Also referred to as resin, the new reactive urethane coverstock was used in combination with innovative core designs, drastically changing the sport. During the first full winter season in which reactive balls were used, the number of perfect games (12 successive throws in which all 10 pins are knocked down) increased by nearly 20%—the American Bowling Congress reported 14,889 in 1991-92 and 17,654 the following year.

Some examples of core shapes are lightbulb, spherical, and elliptical. Combination cores are made by enclosing a core of one shape and density within a second core of another shape and density. The main core may be supplemented by adding a collar or weight block to the core or by embedding small counter-weights separately in the interior of the ball.

Since about 1993, bowling ball manufacturers have been using computerized design software to generate frequent improvements in core design. Designs have become so sophisticated that even for one model of ball, a different core design may be used for different ball weights (e.g., one for 12-and 13-pound balls, another for 14-pound balls, and a third for 15-and 16-pound balls). A developmental chemist working for a major manufacturer was quoted in a 1996 Design News article as saying, "Not long ago, a company could introduce a good ball and keep the market for two years. Now products come out so quickly that you need to have new designs ready all the time."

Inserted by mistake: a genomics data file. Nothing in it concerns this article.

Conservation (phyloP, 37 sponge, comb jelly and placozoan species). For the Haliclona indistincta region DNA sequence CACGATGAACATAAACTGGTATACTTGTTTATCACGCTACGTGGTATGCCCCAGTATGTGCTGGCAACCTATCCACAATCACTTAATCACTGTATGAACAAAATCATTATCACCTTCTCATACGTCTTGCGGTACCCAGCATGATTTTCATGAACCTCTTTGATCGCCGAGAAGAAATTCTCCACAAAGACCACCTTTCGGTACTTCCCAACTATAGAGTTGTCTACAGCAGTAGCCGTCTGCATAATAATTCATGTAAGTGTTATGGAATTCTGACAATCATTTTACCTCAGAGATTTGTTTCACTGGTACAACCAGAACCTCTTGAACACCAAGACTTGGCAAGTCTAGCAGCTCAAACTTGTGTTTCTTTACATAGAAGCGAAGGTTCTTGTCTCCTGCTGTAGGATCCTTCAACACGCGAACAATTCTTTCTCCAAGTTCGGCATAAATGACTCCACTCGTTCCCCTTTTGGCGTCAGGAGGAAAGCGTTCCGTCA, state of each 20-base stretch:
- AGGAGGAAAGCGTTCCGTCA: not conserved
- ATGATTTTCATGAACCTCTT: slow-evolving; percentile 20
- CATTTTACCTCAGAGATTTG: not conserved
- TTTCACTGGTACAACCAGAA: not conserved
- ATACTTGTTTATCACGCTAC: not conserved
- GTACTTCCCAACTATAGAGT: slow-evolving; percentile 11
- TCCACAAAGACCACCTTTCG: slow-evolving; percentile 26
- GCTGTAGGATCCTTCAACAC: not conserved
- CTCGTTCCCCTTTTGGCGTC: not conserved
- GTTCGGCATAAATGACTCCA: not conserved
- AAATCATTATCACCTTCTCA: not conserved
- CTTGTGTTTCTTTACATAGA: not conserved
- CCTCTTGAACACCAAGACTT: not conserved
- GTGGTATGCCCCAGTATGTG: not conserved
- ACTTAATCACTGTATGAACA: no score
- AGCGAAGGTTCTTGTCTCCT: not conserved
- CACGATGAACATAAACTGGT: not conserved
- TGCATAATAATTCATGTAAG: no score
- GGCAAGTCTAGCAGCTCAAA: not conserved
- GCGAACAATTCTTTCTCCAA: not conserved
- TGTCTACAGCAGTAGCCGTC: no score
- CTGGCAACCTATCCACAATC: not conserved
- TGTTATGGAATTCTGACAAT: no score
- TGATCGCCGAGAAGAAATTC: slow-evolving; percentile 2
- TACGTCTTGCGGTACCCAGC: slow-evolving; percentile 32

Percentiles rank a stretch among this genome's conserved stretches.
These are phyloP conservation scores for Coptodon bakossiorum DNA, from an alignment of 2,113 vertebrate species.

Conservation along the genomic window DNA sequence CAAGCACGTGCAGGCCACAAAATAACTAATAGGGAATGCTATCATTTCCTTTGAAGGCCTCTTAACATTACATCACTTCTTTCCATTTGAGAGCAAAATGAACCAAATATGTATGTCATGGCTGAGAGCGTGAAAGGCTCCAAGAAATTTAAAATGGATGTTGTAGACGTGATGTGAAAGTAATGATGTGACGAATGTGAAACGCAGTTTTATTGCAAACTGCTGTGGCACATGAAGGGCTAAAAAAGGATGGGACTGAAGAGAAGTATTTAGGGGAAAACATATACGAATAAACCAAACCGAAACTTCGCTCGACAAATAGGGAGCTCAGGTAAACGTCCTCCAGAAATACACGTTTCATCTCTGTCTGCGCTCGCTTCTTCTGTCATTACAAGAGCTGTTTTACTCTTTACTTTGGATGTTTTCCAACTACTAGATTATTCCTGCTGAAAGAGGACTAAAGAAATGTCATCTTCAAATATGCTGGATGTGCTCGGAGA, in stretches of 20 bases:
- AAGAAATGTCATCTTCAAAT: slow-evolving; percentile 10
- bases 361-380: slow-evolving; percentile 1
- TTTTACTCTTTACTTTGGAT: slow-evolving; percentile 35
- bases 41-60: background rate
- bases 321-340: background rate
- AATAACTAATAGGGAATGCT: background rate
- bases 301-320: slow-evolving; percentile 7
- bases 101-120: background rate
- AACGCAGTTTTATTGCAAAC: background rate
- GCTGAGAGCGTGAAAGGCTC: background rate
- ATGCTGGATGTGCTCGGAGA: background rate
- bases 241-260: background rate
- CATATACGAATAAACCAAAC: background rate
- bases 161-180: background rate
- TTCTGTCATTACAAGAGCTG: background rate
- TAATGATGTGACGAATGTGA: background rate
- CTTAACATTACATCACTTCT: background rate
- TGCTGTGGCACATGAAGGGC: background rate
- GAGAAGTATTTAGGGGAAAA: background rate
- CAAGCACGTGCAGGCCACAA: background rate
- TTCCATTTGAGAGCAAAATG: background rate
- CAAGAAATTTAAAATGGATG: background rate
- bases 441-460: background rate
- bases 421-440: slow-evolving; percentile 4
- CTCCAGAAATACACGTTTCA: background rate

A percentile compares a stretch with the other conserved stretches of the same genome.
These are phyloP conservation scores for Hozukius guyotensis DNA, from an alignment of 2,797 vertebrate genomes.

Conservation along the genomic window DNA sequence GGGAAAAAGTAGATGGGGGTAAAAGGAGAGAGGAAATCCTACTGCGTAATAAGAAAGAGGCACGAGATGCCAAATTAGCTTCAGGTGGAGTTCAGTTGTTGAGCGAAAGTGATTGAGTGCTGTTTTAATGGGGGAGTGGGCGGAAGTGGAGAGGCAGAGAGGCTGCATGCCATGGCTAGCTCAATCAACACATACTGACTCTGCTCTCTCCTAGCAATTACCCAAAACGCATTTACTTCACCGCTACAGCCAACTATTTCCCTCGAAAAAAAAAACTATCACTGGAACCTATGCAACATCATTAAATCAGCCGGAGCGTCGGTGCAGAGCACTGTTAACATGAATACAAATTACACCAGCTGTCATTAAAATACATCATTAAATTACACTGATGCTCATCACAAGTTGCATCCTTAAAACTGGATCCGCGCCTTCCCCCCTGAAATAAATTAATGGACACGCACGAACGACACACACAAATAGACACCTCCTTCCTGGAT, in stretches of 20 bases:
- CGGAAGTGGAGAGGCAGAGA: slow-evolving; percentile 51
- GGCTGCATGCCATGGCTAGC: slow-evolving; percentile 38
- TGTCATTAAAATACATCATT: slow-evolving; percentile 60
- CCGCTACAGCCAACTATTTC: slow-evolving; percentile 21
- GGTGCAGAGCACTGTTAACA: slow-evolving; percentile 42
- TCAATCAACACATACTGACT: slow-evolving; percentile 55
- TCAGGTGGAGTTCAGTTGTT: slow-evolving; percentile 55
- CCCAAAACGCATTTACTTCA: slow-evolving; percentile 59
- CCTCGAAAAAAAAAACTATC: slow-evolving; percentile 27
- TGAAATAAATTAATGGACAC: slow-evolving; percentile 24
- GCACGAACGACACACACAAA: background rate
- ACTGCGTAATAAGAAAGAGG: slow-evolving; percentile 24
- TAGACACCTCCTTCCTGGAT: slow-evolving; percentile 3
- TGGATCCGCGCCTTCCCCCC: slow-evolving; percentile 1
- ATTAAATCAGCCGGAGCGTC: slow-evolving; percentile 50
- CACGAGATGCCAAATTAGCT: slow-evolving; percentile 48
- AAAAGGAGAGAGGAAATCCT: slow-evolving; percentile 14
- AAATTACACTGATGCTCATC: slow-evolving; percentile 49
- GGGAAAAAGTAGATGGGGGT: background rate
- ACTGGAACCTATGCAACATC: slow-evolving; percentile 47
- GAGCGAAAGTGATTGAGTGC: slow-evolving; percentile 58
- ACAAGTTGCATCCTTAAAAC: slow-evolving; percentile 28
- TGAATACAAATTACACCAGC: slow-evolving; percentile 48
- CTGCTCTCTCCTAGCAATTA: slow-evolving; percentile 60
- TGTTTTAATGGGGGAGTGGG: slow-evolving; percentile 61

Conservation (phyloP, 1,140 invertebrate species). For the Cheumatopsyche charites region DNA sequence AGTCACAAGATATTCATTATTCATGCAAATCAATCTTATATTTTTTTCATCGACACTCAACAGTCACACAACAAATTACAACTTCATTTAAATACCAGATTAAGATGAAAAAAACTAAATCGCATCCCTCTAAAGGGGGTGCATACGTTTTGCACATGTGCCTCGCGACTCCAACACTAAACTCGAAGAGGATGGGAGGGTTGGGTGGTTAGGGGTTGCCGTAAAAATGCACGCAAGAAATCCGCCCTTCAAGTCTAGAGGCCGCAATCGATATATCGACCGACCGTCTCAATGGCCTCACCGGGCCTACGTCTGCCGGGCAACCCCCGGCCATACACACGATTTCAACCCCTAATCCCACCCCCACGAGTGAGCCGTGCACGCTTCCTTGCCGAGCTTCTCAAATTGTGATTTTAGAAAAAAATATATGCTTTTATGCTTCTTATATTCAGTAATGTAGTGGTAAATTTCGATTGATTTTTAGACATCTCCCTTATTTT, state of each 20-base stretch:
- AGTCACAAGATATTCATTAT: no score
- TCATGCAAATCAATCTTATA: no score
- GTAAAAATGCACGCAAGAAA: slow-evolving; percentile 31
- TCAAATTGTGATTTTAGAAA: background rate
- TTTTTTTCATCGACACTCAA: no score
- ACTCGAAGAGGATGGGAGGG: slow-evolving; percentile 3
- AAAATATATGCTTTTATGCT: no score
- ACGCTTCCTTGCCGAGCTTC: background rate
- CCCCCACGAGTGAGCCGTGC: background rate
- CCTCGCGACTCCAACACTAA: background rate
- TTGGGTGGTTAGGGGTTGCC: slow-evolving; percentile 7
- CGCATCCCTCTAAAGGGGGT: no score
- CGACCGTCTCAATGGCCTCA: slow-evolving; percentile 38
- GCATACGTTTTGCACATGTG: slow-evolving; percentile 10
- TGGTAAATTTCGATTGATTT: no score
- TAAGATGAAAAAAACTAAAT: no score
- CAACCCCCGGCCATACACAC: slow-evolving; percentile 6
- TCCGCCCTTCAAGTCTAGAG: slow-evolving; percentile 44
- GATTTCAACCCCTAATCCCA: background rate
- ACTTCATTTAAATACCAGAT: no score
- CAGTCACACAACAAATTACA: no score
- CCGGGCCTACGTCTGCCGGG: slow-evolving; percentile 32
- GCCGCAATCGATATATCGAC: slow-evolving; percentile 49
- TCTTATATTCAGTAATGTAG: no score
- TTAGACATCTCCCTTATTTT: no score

Raw Materials

Manufacturers currently use three types of plastics as coverstock material. Polyester, the least expensive, produces the smallest amount of hook on the back third of the lane because it is relatively unaffected by varying amounts of oil on the lane surface. In the middle of the price range, urethane balls offer more hooking action than polyester balls but are more durable and require less maintenance than reactive urethane balls. At the top of the price scale, reactive urethane (resin) balls provide the greatest hooking ability and deliver more power to the pins on impact. Various ball manufacturers have formed alliances with chemical suppliers to formulate proprietary materials by blending various resins with urethane.

Cores are made by adding a heavy substance such as bismuth graphite or barium either to resin, making a very dense type of plastic, or to a ceramic material. An article written by ball manufacturer Track Inc. asserts that fired ceramic cores result in harder-hitting balls because no energy is absorbed by the ceramic part of the core. It also explains that fired ceramic cores cannot be altered during finger-hole drilling, whereas cores made of millable ceramic alloys can be. Millable ceramic alloys are made by blending ceramic powder with a binding agent. These types of ceramic cores are softer and less adhesive than fired ceramics, and that they do absorb energy upon impact with the pins.

In some balls, 2-4 oz (56.7-113.4 g) of iron oxide is used as a weight block to shift the ball's center of gravity toward one side of the core. Zirconium is used by one manufacturer for counterweights.